Wow. I really don’t know how to even approach this memorial; this is a year that we’ve already lost far too many people from our beloved genre…and it’s with a profound sense of loss that I must write about yet another.
One of the master creators that indelibly changed the face of horror, giving we fans a plethora of memories while simultaneously influencing the art form forevermore, has reached the end of his journey.
Wes Craven has passed from this world.
One of the pioneers of what we call modern horror, first cutting his teeth in the wild exploitation days of the 1970s, building to the creation of what is indisputably horror film legend, the seventy-six year old writer/director/producer succumbed to a long battle with brain cancer Sunday.
Born and raised in a religious family, Craven began his adult life with a collegiate background in English, psychology, philosophy, and writing.
After a time as an educator, he turned his attention to film at the height of the exploitation days, his first feature in 1972 being The Last House On The Left, a collaboration with future Friday the 13th creator Sean S. Cunningham. The film had a polarizing effect on audiences, it’s cinema veritas feel (predating the same, pseudo-documentary styling of The Texas Chain Saw Massacre by two years) and realistically portrayed, unflinching violence creating waves of controversy, the film nonetheless established itself as a milestone in the direction that horror films were taking. Following this up with 1977’s The Hills Have Eyes, Craven firmly cemented himself a place of honor amongst horror fans, his merciless yet intelligent stories and direction creating deep unease for the audience, on many levels that horror films often ignored.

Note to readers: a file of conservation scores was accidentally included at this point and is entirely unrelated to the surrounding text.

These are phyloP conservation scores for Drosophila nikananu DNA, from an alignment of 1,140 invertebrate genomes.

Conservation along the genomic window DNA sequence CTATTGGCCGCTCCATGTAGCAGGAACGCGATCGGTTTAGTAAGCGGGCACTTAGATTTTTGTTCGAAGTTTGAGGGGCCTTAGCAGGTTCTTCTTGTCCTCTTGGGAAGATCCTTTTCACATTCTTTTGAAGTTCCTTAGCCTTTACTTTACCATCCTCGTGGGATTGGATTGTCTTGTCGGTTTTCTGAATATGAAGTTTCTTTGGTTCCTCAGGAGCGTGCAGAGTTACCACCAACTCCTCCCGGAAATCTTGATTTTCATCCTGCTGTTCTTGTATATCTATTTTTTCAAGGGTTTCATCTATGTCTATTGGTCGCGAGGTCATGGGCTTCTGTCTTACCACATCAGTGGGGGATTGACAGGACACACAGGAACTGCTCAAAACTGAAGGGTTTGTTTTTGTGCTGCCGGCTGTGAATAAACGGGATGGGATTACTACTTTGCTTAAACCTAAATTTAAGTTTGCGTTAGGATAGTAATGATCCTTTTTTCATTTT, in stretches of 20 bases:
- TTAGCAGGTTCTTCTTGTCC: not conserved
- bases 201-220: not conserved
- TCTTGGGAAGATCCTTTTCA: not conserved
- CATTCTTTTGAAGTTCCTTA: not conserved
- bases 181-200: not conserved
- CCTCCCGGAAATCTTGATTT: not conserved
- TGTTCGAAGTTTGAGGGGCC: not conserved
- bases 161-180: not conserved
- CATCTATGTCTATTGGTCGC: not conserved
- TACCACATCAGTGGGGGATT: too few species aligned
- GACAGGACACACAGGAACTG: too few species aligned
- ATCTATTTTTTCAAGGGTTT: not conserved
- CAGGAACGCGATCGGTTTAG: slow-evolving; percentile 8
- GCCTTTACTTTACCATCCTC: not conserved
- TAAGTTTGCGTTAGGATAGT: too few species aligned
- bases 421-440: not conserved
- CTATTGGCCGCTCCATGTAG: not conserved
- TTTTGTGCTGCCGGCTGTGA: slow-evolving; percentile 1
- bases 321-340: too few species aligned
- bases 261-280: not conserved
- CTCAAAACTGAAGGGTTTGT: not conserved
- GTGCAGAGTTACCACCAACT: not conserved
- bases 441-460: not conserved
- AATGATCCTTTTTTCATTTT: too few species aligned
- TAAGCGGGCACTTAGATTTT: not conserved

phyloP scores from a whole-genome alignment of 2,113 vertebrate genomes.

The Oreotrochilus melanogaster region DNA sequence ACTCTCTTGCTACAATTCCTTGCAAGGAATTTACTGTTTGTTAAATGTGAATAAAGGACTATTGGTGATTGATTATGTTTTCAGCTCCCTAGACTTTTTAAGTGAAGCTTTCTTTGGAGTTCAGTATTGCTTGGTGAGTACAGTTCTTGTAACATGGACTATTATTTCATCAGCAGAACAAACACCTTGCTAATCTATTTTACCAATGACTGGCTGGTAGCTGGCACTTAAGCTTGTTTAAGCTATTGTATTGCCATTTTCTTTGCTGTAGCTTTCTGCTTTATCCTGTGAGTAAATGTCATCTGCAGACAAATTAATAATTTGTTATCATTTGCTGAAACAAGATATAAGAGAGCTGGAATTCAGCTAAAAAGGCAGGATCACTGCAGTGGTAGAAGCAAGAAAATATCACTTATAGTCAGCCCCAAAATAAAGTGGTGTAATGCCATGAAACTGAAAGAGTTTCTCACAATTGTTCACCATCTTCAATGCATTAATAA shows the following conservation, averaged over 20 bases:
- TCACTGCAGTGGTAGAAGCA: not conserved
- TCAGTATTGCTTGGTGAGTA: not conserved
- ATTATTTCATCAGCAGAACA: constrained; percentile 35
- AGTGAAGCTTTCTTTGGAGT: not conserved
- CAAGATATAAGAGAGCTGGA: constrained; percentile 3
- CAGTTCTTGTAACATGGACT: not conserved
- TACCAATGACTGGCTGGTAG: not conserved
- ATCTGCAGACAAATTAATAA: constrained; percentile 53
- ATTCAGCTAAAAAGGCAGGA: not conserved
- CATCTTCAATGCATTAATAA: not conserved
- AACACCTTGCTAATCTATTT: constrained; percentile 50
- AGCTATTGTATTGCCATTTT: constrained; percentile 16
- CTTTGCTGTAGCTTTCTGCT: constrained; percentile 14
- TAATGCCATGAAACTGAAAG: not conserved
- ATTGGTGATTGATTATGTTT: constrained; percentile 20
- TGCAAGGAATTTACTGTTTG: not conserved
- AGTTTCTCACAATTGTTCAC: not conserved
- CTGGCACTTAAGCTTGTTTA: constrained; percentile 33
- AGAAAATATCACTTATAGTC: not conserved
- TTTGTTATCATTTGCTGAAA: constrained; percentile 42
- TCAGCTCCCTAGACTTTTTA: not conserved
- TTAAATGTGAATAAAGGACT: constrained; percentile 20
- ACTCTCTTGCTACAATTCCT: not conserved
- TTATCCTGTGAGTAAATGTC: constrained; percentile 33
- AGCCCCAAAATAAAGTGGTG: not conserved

Going on to build a filmography including several made-for-television horror flicks and such diverse feature films as Deadly Blessing, Swamp Thing, The Serpent And The Rainbow, The People Under The Stairs, Cursed, and many others, his deft casting gave some pretty impressive future stars their first featured roles, among them Johnny Depp (A Nightmare On Elm Street), Sharon Stone (Deadly Blessing), and Bruce Willis (a 1980’s Craven-directed Twilight Zone episode).
Of course, he’s best remembered for the creation of the redoubtable Freddy Krueger and the Nightmare On Elm Street franchise. Close behind this iconic work in our collective memories is his 1996 reinvention of the slasher genre with the Scream series…but whatever he worked on, be it writing, directing, or producing, his films always challenged us in more ways than simply scaring us; Craven made us think. Often exploring dreams or other alterations of the fabric of reality itself, he added dimension to the genre that others had never fathomed, indisputably earning his status as a Master of Horror.
Though he will be sorely missed, he leaves behind a great legacy, one that will continue to influence and inspire for many, many years to come.
Fare thee well, Wes Craven.